Shanghai is a fabulous city and there is never a dull moment. Great friends, wonderful experiences, but it's challenging to live there. The pollution of all varieties (air, water, sound) and environmental stress alone is enough to make it so. Coupled with some pretty dodgy food quality and a lack of decent health services in English, I must have been a bit ignorant of my own needs when I moved there or I would probably never have done it. However, I do believe in "everything for a reason" and I may never have been in a position to embark up on what I am doing now, had it not been for that decision to go there. After making progress in Australia, on the health front at least, I have to admit I backslid in Shanghai the first two years I was there from 2010-12. I ate whatever I liked and binged on pizza and really unhealthy food and I had put down my yoga practice too. Until my hair started to fall out, I was covered in an eczema-like rash on my body, my weight was out of control and most days I did not want to get up and leave my apartment. Something was really badly wrong and I knew it was to do with my endocrine system again and I was terrified because I had no idea where to go for help. So this time I really had to get serious and took matters into my own hands - there wasn't really anyone to go to about it anyway and the nice (extortionately expensive) dermatologist I saw simply said I was allergic to the sun, which made absolutely no sense at all - it was winter and I was never in the sun.
In the meantime, I had also found yoga in Shanghai with a great teacher from India who had set up his own studio there. I began to seriously practice again and in step with my food journey. I practiced, studied, went to workshops, read everything on food and nutrition, started investigating Ayurveda and TCM modalities, as well as many, many others, for health and wellbeing. I realised no pill was going to fix this. No pill had been invented and besides it was much more deeply rooted than that. I was pretty sure I had candida and did a full elimination diet and got off of all of the crap I had been eating. This was not easy, but it started the process and arrested my worse symptoms almost immediately. 60 days of full detox and what happened next was nothing short of miraculous for me. Not only did I get better physically, my head cleared and I began to feel better mentally. My hair regrew. The depression lifted. My periods went back to normal. I realised that there was a gluten issue. I cut grains as I seemed to be really sugar sensitive, I even cut fruit. Of course, it was not easy and required some major lifestyle adjustments. But it gave me my life back (and it has not been that strict forever since). I got really into the yoga having learnt that it balanced not only my endocrine system, but also my mind and body together.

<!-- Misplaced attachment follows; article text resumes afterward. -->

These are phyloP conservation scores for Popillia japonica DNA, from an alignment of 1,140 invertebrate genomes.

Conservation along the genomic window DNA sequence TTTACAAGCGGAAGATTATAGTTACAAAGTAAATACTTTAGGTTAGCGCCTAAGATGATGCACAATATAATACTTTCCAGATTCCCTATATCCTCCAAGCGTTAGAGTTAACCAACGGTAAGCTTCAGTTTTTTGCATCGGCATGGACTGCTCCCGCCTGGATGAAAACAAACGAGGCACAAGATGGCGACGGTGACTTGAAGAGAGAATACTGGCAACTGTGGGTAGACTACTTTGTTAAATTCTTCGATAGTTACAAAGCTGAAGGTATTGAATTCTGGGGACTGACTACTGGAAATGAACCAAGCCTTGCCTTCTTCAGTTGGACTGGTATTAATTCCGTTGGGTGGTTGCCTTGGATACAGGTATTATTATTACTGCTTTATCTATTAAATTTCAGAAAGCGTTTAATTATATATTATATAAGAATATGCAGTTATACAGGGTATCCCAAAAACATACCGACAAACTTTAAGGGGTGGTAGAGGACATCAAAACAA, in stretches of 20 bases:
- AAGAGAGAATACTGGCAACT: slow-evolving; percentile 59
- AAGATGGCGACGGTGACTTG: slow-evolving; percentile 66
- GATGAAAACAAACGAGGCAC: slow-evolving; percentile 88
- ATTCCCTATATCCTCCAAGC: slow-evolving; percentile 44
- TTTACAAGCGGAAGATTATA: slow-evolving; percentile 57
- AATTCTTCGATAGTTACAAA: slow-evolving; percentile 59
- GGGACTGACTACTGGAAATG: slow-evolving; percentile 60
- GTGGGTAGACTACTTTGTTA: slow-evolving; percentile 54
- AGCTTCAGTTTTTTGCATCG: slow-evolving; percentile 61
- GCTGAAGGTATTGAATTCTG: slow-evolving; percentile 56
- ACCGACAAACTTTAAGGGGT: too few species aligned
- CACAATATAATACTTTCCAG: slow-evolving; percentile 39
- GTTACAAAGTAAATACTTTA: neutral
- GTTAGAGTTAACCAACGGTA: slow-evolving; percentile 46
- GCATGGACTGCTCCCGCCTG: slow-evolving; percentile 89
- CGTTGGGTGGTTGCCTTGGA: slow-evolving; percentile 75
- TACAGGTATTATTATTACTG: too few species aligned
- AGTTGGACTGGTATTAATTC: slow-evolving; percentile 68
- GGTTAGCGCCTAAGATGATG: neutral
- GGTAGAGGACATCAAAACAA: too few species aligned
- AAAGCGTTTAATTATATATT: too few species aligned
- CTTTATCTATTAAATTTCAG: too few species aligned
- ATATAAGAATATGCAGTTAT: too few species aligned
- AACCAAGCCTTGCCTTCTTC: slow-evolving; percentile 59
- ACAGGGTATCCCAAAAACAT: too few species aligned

Fast forward four years, having taken up running and completed the Shanghai half marathon, being in great health, I got promoted at work and it was a big job again. Stress. And I was having some personal upsets which were affecting me mentally - after all of my experiences I will never ever doubt the power of the body over the state of the mind and the absolute connection between the two. After about a year, things started to feel like they had before. Hair loss increased, weight came on, depression, I realised I had slipped back again, but also something had changed and there was something new.
Listening to a podcast one day I heard a Hong Kong based doctor talking about the thyroid and so I hopped on a plane and went to see her. Re-test and diagnosis, as suspected, indicated many of the old issues had resurfaced and it was likely due to stress (which spikes cortisol and upsets hormone balance) and increased toxic load from environmental factors like plastic (which all of my drinking water came in in Shanghai) and air pollution. I learnt that it's all connected and that my PCOS was but a symptom of an underlying lazy thyroid and other metabolic issues. A parasite, the candida back, chemicals in cosmetics and detergents I was using, gluten intolerance. Time for another overhaul. But she wanted to put me on a load of pills and that for me was not the answer. I wanted to get to the root of it. I knew it was food and lifestyle related because my gut was a mess and it had worked for me before. And it did again together with the help of some amazing essential oils I was introduced to. But it also played a major part in leading me to make the difficult decision of leaving Shanghai and returning home. It was the right time for many reasons, but maintaining my health was certainly key.
Sometimes this seems like a never-ending journey and an uphill struggle. Some days I just want to do nothing, eat a slice of pizza and an ice cream. But that really is the least of it and I have an amazing life full of good stuff that includes peace of mind and physical wellbeing the majority of the time (as well as delicious food!). When it dips it is nothing like as awful as it was before and I have the tools I need to control and maintain it. The first thing for me that had to happen was for my mind to open up a bit. A change of perspective - mental flexibility - with a willingness to try. Physical flexibility came much later and I'm still working on that as well as working on living in a more holistic way. But had it not been for a moment of, "I'll just try it and see what happens", when I walked past that church, I never would have found something that now sits at the heart of my wellbeing. I never would have looked at alternatives to pills and putting up with it.
I certainly haven't mastered this yet. Just like I haven't mastered yoga. I am still learning. What I do know though is that it is not a race, this is just life and most of the actual living is done along the way on the journey, not once you find yourself at your destination. Besides, show me one person who actually gets where they think they're supposed to be going in the end anyway and I'll show you nine who don't - fixed plans and ideas often come undone and that's often for the best too (despite our best efforts) as my Australia experience taught me.
"A journey of a thousand miles begins with a single step" (Lao Tzu). So embrace it. Start. Take a step. Try a yoga class, flex your mind - I dare you :)
Thanks for reading if you've made it this far! It turned into a bit of an essay. Next month more on the origins of yoga and what it actually is (and it goes way beyond your downward dog and warrior series vinyasa). Love and namaste.